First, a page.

It sounds dangerous, doesn't it? Bottom round. Things that are at the bottom are usually not the best. And that's actually accurate. Bottom describes the location of this cut. And it's the tough guy of roasts. For that reason it's also very economical compared to other cuts of beef.
I bought one recently, and checked out some recipes, most of which said to sear it and toss it in the crock pot. I didn't sear it but I did toss it into the crock pot. On the bright side, it shredded like pulled pork and was definitely edible. Even better, I had poured in enough water to cover it and added carrots. The resulting liquid was an absolutely delicious beef broth that is now in my freezer waiting to be used.
As though the folks at Cook's Country magazine knew I was confused by this particular cut, they sent a new edition with a recipe for, you guessed it, Bottom Round Roast Beef. And I had just bought another one. Perfect timing.
Now, in all honesty, this is more about timing and treatment than it is a recipe. Cook's was kind enough to include a Zip-Style Sauce, but I found I didn't even need it. After all, you can make any kind of sauce you like. The crucial thing here is the temperature and a couple of little tricks that result in a mighty fine roast!
They suggested using fresh rosemary and fresh thyme. It's March and the garden is still slumbering, so I used dried thyme and, since I didn't have rosemary, I substituted marjoram, which turned out fabulous. The scent from the roasting meat was wonderful and the flavor was terrific.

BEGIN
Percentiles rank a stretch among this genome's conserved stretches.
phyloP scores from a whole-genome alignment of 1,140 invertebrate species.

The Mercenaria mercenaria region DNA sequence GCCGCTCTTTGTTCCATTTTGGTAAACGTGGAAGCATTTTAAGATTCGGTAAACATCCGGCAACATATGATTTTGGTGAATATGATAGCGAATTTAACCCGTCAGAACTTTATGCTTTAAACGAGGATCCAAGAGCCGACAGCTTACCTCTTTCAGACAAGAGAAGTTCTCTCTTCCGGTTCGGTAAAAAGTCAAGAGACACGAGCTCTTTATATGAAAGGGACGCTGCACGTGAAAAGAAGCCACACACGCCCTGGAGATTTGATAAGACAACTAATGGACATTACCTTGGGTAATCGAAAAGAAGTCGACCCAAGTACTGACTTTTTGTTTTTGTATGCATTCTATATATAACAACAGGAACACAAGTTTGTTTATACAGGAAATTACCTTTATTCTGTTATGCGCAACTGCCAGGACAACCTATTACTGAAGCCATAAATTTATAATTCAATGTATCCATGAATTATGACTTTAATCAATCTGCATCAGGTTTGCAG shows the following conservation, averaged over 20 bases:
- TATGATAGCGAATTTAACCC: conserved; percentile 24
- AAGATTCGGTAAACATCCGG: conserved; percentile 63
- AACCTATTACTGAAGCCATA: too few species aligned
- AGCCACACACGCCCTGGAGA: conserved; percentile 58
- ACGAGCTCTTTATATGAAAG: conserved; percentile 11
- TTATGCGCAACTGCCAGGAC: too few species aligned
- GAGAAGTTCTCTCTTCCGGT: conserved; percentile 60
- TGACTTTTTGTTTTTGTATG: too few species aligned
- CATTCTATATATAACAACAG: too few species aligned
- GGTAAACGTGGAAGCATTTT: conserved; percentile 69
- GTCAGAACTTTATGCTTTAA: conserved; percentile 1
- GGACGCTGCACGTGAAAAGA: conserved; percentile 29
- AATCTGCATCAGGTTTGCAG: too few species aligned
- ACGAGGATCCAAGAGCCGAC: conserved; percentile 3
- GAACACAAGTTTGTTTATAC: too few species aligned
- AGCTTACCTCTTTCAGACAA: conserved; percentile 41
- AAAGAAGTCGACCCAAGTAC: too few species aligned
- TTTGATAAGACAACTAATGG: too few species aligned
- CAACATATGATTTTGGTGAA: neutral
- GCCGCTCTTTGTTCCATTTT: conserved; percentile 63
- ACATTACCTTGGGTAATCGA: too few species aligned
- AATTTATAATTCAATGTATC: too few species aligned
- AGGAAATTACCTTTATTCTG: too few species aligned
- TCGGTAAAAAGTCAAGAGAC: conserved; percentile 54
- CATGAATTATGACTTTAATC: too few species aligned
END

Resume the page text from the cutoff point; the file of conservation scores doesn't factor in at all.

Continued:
It does have to be sliced against the grain, which was a little confusing. You'd think it would be so obvious. Do other people have discussions about which way the grain runs or is it just us? And it must be cut very, very thin.
In Cook's recipe, they call for salting the meat, wrapping it in plastic overnight and refrigerating 1 to 24 hours. I didn't see the reason for that in the article. Maybe it's something everyone else knows? I assumed it was a method of brining so I skipped that step entirely.
Before starting this, note that this is another recipe where you need a good temperature probe.
Will this be my go-to roast beef? Probably not for fancy dinners, but I will definitely be making it again. And while I know most of your dogs eat dog food, it did occur to me that it's such a nice lean cut that it would be great for doggie birthday parties and celebrations.
1 4-pound boneless beef bottom roast
salt and pepper (to taste, I used about 3/4 teaspoon salt and 1/2 teaspoon pepper)
1 teaspoon dried thyme
1 1/2 teaspoons dried marjoram or dried rosemary
Preheat the oven to 250.
Combine the salt, pepper, thyme, and marjoram in a small bowl. Wash the beef and dry it. Rub all over with olive oil. Sprinkle the herb mixture over the beef and rub it in. Place the roast on a wire rack in a rimmed baking sheet.
1. Roast 1 3/4 hours to 2 1/4 hours until center reaches 120 degrees.
2. Turn off oven and leave roast inside 20 to 30 minutes until center reaches 135 degrees.
3. Remove roast from oven, tent with foil, and allow to rest 30 minutes.
Slice thin to serve.
|Rub with olive oil and herbs.|
|Tent and let rest.|
|Be sure to slice thin!|